A group of potential emerging contaminants in two Irish drinking water supplies were investigated. The aim was to investigate the presence of emerging contaminants which are not currently routinely monitored or regulated as part of the European Communities Drinking Water Regulations SI 278 of 2007 but are known or anticipated to occur in drinking water supplies. A monthly sampling and analysis programme was carried out to examine the presence of seven groups of potential emerging contaminants in two Irish drinking water supplies. The seven groups selected were: herbicides, molluscides, endocrine disrupters, perfluorinated chemicals, disinfection by-products, personal care products, and heavy metals. The investigation showed that the majority of the seven selected groups of contaminants were not detected at either drinking water site. Results from the first site (water treatment plant (WTP) 1) showed elevated levels of musk xylenes, a member of the personal care products suite of tests. The specific compound detected was galaxolide, a polycyclic musk found in perfumes, soaps, cosmetics and detergents. Results from the second site (WTP 2) showed elevated levels of oestrone, a member of endocrine disrupter steroid suite of tests. Oestrone is one of three types of oestrogen made by the body and is produced by the ovaries as well as by adipose tissue and the adrenal glands. Results from both sites showed that of the seven groups of contaminants chosen for examination most were not detected. The musk xylene compound galaxolide was detected on one occasion at a level just above the guideline limit and oestrone a component of the endocrine disrupting chemicals steroid suite of tests was found on two occasions throughout the study.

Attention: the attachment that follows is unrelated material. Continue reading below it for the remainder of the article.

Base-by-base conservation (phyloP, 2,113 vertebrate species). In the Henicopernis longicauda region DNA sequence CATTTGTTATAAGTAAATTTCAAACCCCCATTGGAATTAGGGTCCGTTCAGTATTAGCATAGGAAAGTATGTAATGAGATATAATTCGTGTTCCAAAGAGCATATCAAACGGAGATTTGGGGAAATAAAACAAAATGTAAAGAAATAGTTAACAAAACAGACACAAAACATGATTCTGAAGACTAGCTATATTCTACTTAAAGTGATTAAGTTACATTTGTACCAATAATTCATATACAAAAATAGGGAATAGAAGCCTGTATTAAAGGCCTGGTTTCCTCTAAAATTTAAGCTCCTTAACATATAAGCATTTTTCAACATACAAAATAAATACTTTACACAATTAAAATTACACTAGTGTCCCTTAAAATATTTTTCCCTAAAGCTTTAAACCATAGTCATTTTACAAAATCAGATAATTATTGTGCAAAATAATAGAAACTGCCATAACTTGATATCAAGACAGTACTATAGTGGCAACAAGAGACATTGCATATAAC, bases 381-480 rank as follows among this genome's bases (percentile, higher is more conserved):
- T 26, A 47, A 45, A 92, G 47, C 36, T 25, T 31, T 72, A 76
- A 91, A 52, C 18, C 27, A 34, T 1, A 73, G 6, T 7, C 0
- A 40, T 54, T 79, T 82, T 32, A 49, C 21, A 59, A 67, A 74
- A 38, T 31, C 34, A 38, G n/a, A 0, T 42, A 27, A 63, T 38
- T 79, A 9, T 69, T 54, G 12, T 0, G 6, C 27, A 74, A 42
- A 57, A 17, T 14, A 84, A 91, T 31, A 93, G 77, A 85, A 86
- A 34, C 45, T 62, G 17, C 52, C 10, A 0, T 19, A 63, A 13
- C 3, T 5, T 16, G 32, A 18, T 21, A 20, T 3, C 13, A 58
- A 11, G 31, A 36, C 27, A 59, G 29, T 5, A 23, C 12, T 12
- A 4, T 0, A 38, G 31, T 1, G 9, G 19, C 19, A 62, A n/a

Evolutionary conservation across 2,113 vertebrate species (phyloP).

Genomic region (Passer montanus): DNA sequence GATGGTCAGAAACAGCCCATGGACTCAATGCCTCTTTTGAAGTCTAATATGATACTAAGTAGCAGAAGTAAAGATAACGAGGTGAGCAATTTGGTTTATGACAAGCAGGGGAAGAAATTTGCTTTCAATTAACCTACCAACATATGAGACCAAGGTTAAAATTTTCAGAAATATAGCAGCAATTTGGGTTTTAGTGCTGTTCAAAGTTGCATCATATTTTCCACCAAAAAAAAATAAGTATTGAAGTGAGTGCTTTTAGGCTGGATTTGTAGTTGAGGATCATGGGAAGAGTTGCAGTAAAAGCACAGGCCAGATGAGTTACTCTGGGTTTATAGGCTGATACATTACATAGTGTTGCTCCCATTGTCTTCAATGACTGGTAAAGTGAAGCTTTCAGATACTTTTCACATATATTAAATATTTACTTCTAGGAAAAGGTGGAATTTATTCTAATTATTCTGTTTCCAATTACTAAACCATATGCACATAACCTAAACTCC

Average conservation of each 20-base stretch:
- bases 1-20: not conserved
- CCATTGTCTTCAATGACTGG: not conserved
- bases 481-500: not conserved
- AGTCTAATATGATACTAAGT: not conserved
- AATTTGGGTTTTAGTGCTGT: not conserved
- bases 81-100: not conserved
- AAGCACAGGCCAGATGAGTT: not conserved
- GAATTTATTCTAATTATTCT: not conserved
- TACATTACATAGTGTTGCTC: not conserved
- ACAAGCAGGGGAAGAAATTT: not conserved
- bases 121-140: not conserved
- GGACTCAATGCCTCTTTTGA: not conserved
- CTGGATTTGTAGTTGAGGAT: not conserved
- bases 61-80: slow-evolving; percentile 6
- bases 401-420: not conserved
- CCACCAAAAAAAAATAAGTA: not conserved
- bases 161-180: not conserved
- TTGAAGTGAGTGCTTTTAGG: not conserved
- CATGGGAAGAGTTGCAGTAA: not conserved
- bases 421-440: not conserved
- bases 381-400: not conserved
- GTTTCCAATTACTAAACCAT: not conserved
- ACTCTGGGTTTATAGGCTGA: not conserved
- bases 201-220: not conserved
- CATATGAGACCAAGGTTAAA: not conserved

Evaluation of emerging waterborne contaminants in Ireland
Jenny Pender, Carolyn Read, John Egan, Theo De Waal; Evaluation of emerging waterborne contaminants in Ireland. Water Science and Technology: Water Supply 1 December 2015; 15 (6): 1228–1235. doi: https://doi.org/10.2166/ws.2015.089
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